Ignoring someone who has hurt us isn’t facing our fears; it’s running away from them, especially when that person is trying only to show us the healing power of love and forgiveness. When we run from fear we run in circles, ending up always right where we started. Progression, growth, these things imply a linear movement forward or upward. They are also impossibilities unless we relinquish our fears and reach towards the light that is the extension of someone’s merciful hand.

Some motivations to express kindness are self-serving. Behind these acts there is a desire to get what we want, to feel better about ourselves, to feel less rejected. I’ve been rejected in love plenty. I now have what you would call a thick skin. You could set me on fire and I’d probably not bat an eye. And yet, to those who I have been hurt by and regardless of whether the same generosity is rendered to me, in the end I will always choose to extend graciousness and benevolence, not with my ego, but with my heart where the purest of intentions coexist often with the deepest well of sorrow and discontent.  And in this way, I’d like to think I am destined for growth and for true love.

Throwback Thursday #3

Happy Thursday y’all! Time to throwback to 1997 once again…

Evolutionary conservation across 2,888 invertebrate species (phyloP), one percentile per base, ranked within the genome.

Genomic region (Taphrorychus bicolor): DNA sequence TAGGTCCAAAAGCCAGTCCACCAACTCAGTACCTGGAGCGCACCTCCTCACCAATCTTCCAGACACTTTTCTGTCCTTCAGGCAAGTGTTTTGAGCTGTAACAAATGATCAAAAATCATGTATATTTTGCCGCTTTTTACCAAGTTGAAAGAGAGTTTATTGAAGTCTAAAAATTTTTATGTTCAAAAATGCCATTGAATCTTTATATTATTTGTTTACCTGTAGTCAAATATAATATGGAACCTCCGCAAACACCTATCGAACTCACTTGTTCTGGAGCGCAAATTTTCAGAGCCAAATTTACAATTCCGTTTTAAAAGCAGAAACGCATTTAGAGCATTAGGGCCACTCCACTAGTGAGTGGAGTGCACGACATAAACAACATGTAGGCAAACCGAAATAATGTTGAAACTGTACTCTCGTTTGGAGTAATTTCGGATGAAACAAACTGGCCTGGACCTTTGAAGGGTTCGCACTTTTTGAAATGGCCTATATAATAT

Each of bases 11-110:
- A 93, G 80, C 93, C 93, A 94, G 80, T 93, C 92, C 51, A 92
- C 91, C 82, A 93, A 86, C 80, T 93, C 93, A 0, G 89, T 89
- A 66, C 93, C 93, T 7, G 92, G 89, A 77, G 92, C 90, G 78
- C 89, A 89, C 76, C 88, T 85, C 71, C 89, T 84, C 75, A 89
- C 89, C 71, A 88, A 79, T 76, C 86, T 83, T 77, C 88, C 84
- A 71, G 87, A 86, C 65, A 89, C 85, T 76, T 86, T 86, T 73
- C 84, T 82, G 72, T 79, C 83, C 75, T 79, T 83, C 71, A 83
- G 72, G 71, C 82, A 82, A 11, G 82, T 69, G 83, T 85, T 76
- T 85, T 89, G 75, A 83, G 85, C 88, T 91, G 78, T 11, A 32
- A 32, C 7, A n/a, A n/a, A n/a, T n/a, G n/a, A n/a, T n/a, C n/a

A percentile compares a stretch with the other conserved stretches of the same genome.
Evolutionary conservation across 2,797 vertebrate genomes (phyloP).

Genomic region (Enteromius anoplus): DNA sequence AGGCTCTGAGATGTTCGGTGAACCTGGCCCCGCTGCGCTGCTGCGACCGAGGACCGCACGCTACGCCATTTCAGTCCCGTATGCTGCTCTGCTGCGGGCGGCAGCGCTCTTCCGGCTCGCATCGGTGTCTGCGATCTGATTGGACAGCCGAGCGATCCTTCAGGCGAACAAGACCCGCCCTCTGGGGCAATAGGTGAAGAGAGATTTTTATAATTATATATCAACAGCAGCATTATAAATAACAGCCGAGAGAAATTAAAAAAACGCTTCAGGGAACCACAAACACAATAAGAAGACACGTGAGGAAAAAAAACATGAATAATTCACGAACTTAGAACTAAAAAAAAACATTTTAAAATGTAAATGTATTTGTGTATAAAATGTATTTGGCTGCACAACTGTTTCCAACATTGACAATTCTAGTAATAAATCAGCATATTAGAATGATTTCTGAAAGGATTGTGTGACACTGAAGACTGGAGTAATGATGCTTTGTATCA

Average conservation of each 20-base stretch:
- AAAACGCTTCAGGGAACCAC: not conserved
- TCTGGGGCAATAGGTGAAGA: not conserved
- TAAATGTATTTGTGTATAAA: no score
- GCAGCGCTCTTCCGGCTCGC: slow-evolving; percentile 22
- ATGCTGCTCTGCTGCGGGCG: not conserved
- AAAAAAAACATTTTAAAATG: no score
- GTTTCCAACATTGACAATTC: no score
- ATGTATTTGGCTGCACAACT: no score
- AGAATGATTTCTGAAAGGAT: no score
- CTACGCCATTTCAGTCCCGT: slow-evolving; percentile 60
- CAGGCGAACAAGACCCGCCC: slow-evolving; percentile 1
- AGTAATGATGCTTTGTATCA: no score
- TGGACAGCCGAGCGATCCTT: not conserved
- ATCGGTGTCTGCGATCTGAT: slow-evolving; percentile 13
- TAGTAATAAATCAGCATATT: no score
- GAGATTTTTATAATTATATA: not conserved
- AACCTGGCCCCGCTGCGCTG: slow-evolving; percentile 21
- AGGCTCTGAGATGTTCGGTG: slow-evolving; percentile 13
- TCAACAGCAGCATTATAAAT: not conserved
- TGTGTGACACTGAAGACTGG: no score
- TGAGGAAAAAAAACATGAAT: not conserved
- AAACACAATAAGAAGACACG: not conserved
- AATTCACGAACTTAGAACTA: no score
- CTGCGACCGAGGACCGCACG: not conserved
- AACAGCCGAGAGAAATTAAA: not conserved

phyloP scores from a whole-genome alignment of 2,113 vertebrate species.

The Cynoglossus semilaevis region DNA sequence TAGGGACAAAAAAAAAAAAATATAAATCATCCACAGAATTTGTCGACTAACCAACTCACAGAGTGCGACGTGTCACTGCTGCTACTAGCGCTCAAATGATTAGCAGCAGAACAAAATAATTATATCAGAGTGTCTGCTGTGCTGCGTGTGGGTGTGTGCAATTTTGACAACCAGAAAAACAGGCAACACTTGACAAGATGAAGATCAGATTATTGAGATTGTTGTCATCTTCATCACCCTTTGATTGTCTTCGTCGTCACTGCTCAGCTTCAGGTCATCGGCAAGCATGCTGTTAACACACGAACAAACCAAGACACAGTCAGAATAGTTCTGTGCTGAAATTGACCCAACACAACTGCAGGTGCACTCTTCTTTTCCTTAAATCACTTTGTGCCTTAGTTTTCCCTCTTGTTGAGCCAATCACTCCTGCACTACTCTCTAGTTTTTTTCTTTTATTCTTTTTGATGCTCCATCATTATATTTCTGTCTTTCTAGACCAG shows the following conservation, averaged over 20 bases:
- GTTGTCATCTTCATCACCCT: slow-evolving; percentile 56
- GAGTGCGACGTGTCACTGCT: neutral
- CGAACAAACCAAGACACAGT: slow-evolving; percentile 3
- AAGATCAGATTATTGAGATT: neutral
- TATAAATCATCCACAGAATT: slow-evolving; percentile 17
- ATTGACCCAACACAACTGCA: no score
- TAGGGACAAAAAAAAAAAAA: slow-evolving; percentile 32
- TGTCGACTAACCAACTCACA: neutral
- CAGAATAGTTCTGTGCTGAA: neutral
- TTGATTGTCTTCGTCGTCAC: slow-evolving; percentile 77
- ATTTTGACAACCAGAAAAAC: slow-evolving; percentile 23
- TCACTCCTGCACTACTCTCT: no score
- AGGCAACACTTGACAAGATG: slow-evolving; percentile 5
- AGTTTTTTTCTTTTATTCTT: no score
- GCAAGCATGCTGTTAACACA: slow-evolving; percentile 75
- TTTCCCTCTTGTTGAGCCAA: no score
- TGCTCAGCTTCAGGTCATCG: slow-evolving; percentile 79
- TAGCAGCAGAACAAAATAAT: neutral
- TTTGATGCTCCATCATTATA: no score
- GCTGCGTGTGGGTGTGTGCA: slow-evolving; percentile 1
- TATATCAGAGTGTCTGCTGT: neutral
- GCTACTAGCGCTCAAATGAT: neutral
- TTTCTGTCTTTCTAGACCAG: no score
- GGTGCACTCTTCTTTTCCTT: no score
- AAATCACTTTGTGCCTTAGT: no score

******

Angel Falls

Look upon a sea of doubt;
of pain,
of fear,
of sorrow that lingers even after the tears–
Not one being lives without.
Nestled inside us each
there is a struggle within reach
awaiting a stronger hand
to carry all we hold.
For we’re bound by intimidation,
needless to say,
searching in darkness
without any light to help us grow.
What must there be
then to at last be free?

There are so many angels wandering around
hoping through life’s miracles they will be found.
To see them, you must look up high
for angels do not fall, they fly.
If ever you get discouraged by all of life’s mistakes,
just look to an angel for greater strength.

******

Whoever holds the key to her heart knows the depths of her soul and the inescapableness of her beauty that resides there.

Q:What’s In a Name? A: A Chance For Freedom

“The beginning of wisdom is to call things by their right names.” -Chinese proverb

How frustrating it is to have good intentions only to be misunderstood in the end. But sometimes the way we act, the things we do convey meanings we didn’t aim to project.  Through our behavior we communicate an unspokenness; a hidden truth to us; something buried so deep within that it often remains impenetrable even to ourselves.  And so it becomes easy to do things that are out of line with our true nature as long as there remains this part of ourselves longing to be named.

But it’s not enough to label a behavior as ‘good’ or ‘bad’; in fact, this is inimical.  As long as we carry on simply accepting certain conduct as acceptable or not acceptable, we cannot get to the nitty gritty of what our actions say about us in order to give a voice to all that we’ve been stifling throughout the course of our lives.  This state of reticence creates drama and problems for us.  It interferes with our ability to ask ourselves whether our behavior is in line with our core values.  In fact, it can even prevent us from being able to identify what our values are.